If you’re curious how to find out how much someone makes, there are various methods available for discovering their income. Although doing some digging may take some effort, it is worth it for two reasons.
Assuming your state has salary transparency laws in effect, you could have the right to know the salary range for any job or promotion in question.
Ask Your Coworkers
Money conversations can be tricky, but there may be good reason for asking your coworkers about their pay. Perhaps you are planning to negotiate for a raise, or suspecting you may be being underpaid relative to peers in your position. Before embarking on such an exchange, make sure you have an action plan prepared – this way the conversation won’t become uncomfortable!
Jennifer Porter, an etiquette and customer care coach at Satsuma Designs in Seattle suggests that planning ahead can make salary discussions much simpler. Establish rapport with your coworkers before initiating any dialogue about salary discussions.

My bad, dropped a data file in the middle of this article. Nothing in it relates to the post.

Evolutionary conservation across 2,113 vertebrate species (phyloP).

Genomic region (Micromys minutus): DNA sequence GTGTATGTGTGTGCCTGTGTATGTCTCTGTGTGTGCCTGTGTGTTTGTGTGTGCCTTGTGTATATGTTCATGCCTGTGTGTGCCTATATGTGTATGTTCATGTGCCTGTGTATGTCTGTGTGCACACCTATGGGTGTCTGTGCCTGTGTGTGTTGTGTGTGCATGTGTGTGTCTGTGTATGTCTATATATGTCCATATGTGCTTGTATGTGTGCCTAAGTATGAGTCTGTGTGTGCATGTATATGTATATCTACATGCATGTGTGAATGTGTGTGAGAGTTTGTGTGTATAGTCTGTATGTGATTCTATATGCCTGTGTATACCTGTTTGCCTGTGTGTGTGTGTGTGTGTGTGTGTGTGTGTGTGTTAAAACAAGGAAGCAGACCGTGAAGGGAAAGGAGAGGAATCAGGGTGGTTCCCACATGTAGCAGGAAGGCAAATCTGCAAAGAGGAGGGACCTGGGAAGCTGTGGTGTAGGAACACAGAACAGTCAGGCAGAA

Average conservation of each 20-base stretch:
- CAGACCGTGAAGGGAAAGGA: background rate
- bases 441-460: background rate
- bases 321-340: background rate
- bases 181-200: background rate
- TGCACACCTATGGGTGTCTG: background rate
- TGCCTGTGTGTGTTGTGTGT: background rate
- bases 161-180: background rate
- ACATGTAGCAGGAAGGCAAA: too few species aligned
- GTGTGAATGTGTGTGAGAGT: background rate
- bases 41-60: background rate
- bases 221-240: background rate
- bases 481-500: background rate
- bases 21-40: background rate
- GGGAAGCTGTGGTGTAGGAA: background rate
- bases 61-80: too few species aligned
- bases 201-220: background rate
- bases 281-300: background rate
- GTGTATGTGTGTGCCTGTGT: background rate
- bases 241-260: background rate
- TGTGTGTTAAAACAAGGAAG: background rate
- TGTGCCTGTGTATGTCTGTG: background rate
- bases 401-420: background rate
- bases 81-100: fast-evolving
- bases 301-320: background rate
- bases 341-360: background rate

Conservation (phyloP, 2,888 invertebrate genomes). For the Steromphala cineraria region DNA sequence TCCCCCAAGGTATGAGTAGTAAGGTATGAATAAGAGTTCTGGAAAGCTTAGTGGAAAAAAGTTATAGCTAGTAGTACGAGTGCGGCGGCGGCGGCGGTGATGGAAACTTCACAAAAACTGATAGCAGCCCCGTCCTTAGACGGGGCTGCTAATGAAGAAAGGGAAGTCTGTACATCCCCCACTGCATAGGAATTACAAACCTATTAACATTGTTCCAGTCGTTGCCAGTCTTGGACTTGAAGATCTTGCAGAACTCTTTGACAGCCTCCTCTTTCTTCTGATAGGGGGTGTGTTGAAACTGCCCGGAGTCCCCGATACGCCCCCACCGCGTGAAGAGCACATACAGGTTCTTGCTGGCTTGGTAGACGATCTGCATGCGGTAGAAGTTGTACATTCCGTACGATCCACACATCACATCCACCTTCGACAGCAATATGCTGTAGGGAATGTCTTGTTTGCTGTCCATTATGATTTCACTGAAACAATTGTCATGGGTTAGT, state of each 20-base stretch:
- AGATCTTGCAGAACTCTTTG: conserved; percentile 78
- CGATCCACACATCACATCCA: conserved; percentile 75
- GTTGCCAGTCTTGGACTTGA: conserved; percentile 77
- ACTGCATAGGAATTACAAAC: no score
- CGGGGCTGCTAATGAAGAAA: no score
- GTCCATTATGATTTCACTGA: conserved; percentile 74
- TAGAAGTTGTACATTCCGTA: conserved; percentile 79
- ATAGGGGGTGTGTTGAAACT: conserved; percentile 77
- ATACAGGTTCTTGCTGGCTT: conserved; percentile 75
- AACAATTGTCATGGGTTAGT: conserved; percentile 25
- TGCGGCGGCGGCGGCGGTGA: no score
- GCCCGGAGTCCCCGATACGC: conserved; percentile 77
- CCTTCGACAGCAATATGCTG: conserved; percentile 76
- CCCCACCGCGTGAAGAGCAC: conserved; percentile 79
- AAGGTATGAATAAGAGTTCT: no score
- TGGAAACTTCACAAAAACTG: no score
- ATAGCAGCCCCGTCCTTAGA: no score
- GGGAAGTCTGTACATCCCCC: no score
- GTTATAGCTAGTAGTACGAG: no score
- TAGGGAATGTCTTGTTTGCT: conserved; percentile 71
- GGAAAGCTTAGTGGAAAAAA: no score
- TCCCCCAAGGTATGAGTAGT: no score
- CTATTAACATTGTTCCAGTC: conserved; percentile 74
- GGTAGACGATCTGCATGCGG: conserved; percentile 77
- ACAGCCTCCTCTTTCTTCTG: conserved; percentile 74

Your workplace may have its own protocol for discussing salaries. At larger companies, all employees typically know the average salaries associated with various roles; smaller firms may be reluctant to share this information; therefore it would be best to seek guidance from human resources for your local area.
But if this kind of information would be beneficial to you, there are other means available to gather this data without directly asking coworkers for it.
Glassdoor provides one option for salary comparison: you can access information on salary ranges for similar roles at other companies and compare your pay with that of others in similar roles at other organizations to see whether yours exceeds or falls below average.
Or talk with your manager. She should know the salary ranges associated with your position and can explain why you may not be receiving as much pay as should be due.